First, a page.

Tenth Circuit Creates Split by Ruling IRS Summonses Violated Tax Code

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A U.S. Court of Appeals for the Tenth Circuit decision could put the enforcement of Internal Revenue Service summonses before the U.S. Supreme Court again next term after it found that the IRS's disregard for a notice requirement violated the administrative compliance prong of Powell, contrary to the precedent in five other circuits (Jewell v. United States, 10th Cir., No. 13-06069, 2014 BL 118276, 4/28/14).
Judge Robert E. Bacharach said in the published opinion that Section 7609(a)(1) requires the IRS to give taxpayers at least 23 days' notice of a third-party summons, and this notice is an administrative step with which the IRS must comply under the fourth prong of United States v. Powell, 379 U.S. 48 (1964).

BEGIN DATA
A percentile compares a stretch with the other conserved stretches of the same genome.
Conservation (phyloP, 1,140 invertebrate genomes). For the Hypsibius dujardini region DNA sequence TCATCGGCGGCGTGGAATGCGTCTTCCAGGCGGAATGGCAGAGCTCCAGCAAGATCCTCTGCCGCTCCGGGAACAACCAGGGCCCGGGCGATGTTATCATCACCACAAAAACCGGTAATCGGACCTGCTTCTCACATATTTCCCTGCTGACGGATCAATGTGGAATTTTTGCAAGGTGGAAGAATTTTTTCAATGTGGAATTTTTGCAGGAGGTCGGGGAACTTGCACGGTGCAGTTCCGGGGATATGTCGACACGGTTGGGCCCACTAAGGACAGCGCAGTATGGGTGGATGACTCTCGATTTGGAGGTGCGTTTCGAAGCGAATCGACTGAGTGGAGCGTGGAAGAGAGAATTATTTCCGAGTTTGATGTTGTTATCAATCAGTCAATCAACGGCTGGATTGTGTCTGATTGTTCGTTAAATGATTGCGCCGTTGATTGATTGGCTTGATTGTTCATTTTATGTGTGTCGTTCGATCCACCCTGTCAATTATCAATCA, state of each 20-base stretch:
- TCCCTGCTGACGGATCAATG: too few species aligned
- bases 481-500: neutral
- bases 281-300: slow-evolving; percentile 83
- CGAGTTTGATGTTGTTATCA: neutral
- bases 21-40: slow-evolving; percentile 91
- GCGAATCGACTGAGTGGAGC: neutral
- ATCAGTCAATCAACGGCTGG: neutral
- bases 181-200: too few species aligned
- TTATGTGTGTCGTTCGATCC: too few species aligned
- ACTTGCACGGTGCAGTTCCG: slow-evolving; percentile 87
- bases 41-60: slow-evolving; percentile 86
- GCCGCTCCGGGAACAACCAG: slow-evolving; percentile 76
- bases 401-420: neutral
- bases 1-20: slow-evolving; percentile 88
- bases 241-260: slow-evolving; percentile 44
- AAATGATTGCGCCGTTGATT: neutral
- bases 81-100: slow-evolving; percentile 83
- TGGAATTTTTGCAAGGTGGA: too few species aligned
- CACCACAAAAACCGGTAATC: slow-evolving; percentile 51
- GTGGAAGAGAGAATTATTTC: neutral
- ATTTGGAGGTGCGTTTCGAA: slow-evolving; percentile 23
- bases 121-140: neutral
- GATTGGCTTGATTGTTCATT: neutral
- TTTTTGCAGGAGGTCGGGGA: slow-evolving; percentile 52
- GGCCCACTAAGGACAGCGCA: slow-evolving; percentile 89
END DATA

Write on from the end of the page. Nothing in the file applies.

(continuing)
Taxpayer Sam Jewell filed petitions to quash summonses issued to banks in the Eastern and Western Districts of Oklahoma for records related to nursing homes owned by him, claiming the IRS provided inadequate notice. The IRS waited too long to mail the notices, and Jewell received them less than 23 days before the scheduled examinations.

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